Why baseload coal has no future in a modern grid | RenewEconomy

Why baseload coal has no future in a modern grid

The debate about the need for baseload coal-fired power stations has reignited with the Coalition saying it would welcome a new coal-fired power station.


Energy Synapse

Ed: This article was originally published in July, when there was a different energy minister. But considering the Coalition government appears even more committed to coal now it’s worth republishing to shed some light on the debate).

The debate about the need for baseload coal-fired power stations has reignited this week. Energy Minister Josh Frydenberg was quoted as saying he “would welcome a new coal-fired power station for our country because it supplies reliable baseload power and it has served us well in the past and will continue to serve us well in the future”.

There is no doubt that coal has played a significant role in the National Electricity Market (NEM). But can it provide any value in a future highly renewable grid?

Baseload power is a business model, not a technical requirement

Baseload generators such as coal-fired power stations (or nuclear in other markets) have very high fixed costs, but low marginal costs, and are relatively slow at starting up and ramping up and down. In contrast, natural gas generators have low fixed costs, but high marginal costs and are much quicker to start and ramp.

It is from these characteristics that the concept of baseload and peaking generation emerges. The most economic mode of operation for a coal-fired power station is to run at a steady, constant level more or less 24/7.

In contrast, the economic characteristics of gas mean that it is better suited to meet the more variable and dynamic portion of electricity demand.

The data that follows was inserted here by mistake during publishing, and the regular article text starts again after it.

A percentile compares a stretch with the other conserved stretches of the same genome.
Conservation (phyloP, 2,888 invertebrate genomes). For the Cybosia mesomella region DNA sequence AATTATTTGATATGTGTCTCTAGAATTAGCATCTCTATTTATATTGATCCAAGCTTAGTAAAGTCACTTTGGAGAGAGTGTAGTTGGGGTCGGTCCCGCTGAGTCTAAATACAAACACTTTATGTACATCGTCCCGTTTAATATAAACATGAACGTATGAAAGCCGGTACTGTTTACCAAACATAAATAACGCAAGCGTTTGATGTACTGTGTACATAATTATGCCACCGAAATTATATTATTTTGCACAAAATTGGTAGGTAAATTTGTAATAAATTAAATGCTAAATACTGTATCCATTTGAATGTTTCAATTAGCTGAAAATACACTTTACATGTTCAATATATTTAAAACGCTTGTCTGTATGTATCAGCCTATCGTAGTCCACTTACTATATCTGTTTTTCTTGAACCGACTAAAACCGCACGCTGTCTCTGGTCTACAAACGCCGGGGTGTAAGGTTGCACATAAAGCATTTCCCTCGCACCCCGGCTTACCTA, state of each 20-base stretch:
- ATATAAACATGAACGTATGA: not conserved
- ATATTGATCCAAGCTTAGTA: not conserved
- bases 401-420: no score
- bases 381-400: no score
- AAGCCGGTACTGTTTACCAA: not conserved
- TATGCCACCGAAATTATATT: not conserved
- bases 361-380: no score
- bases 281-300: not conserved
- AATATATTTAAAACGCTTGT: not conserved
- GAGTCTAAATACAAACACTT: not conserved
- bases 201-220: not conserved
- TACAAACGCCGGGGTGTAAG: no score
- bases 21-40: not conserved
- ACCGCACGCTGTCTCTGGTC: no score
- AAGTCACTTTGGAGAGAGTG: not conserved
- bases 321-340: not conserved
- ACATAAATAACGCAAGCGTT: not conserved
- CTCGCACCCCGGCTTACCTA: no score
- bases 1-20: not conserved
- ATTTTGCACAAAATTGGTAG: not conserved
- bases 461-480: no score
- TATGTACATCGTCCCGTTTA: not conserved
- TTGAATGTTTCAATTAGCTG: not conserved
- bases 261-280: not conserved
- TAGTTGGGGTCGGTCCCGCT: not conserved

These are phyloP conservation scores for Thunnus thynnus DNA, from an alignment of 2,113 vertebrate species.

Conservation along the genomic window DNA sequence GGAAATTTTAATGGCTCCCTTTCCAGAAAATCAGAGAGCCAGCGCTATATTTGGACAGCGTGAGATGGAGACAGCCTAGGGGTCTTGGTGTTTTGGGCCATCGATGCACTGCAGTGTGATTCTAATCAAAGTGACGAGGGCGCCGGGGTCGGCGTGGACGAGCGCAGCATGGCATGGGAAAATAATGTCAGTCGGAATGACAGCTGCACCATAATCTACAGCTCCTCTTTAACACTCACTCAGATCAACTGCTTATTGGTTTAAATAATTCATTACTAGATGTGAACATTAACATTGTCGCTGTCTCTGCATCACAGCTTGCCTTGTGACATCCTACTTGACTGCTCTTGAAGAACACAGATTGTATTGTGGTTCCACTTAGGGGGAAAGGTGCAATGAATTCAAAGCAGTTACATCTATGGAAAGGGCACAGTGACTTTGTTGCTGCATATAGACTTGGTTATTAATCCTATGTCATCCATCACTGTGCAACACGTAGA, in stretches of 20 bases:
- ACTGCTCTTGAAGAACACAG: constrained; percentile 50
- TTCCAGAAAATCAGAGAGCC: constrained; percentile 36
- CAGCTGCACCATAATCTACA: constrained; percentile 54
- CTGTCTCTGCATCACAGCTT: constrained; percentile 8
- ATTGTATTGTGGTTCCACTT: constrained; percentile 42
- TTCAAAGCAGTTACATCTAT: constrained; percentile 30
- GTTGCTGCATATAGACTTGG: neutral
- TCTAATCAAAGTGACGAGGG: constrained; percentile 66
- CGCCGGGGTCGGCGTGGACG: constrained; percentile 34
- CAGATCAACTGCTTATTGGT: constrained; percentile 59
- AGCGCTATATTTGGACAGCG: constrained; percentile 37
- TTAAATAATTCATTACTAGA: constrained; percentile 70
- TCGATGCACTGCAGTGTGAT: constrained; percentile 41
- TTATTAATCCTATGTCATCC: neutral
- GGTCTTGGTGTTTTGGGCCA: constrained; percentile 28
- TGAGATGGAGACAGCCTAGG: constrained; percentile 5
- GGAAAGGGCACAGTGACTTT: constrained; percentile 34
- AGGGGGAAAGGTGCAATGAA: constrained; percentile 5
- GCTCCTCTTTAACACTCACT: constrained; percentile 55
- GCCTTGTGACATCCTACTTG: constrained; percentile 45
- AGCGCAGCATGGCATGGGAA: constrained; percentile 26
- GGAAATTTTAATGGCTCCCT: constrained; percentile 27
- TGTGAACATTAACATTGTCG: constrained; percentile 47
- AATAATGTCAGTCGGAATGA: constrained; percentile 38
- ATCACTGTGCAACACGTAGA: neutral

No role for baseload coal in South Australia

Figure 1 shows electricity generation in South Australia for the previous month (23 May to 22 June 2018) compared with the same period in 2006. We compiled this data using NemSight, a software developed by Creative Analytics (part of the Energy One group).


Back in 2006, there was virtually no renewable energy in South Australia aside from a tiny amount of rooftop solar (<2 MW). The generation mix consisted of brown coal and natural gas. As can be seen from Figure 1, these generators followed the old world paradigm of baseload and peaking generation.

This is in stark contrast to the new world in 2018. For the 31 day period in question, just over 50% of the energy generated in South Australia came from variable renewable energy (wind power, rooftop solar, and large scale solar).

The remaining generation came from dispatchable sources, consisting primarily of gas along with a smaller amount of battery storage and diesel generation. There has been no coal in South Australia since the closure of Northern Power Station in May 2016.

As can be seen from Figure 1, in a highly renewable grid, there is no steady profile left for baseload power to service. A power station that runs at a constant level provides no value or enhancement to reliability in this type of system.

What is needed is highly flexible and fast responding power. This can come from a variety of sources such as gas, hydro, energy storage, and demand response. However, coal is not one of them.

Renewable energy not to blame for high electricity prices in South Australia

Some people reading this may look at Figure 1 and immediately conclude that the replacement of coal with renewables has lead to high power prices in South Australia.

However, South Australia has always had high prices relative to the rest of the NEM. Data from AEMO shows that in 16 out of the last 20 financial years, South Australia either had the highest or second highest wholesale electricity price.

This comes about from South Australia having a peaky demand profile, being over reliant on gas, and a lack of competition in the market, among other factors.

Electricity demand must be in balance with supply at every point in time. This is a true technical requirement. However, there are a number of ways to meet this requirement.

The economic characteristics of coal and gas led to the baseload/peaker paradigm. In the new world, flexibility is king and this means that the economics of coal are just not going to stack up.


SourceEnergy SynapseReproduced with permission.

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